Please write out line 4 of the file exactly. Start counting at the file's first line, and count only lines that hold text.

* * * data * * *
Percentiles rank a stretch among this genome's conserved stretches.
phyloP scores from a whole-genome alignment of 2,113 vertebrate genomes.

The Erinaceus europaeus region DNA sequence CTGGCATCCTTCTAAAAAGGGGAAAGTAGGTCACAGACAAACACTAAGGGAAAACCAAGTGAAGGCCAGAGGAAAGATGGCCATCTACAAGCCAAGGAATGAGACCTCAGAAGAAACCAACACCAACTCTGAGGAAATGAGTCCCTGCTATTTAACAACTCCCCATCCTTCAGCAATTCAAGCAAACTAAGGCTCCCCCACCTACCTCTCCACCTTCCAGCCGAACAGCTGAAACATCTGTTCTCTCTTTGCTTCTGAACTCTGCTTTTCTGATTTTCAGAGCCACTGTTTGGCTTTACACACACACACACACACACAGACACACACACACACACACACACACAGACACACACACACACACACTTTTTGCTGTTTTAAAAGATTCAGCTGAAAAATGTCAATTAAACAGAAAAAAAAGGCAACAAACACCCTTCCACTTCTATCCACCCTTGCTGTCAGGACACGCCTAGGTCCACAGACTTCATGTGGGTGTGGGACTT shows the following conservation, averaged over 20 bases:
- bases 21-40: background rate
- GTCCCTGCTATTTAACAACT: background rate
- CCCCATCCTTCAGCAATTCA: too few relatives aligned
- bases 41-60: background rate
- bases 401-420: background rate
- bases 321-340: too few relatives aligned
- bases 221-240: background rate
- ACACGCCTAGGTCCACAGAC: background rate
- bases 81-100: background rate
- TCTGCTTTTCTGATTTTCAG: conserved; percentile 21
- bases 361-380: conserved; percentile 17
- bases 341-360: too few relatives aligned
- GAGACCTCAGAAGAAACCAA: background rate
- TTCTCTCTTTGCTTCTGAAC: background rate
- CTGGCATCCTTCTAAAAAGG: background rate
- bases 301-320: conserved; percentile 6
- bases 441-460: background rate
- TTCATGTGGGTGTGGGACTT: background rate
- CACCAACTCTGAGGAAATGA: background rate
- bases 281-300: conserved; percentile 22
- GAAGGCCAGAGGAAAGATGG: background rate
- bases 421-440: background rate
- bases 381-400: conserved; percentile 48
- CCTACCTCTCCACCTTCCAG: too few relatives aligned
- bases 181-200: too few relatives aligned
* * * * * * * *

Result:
- bases 21-40: background rate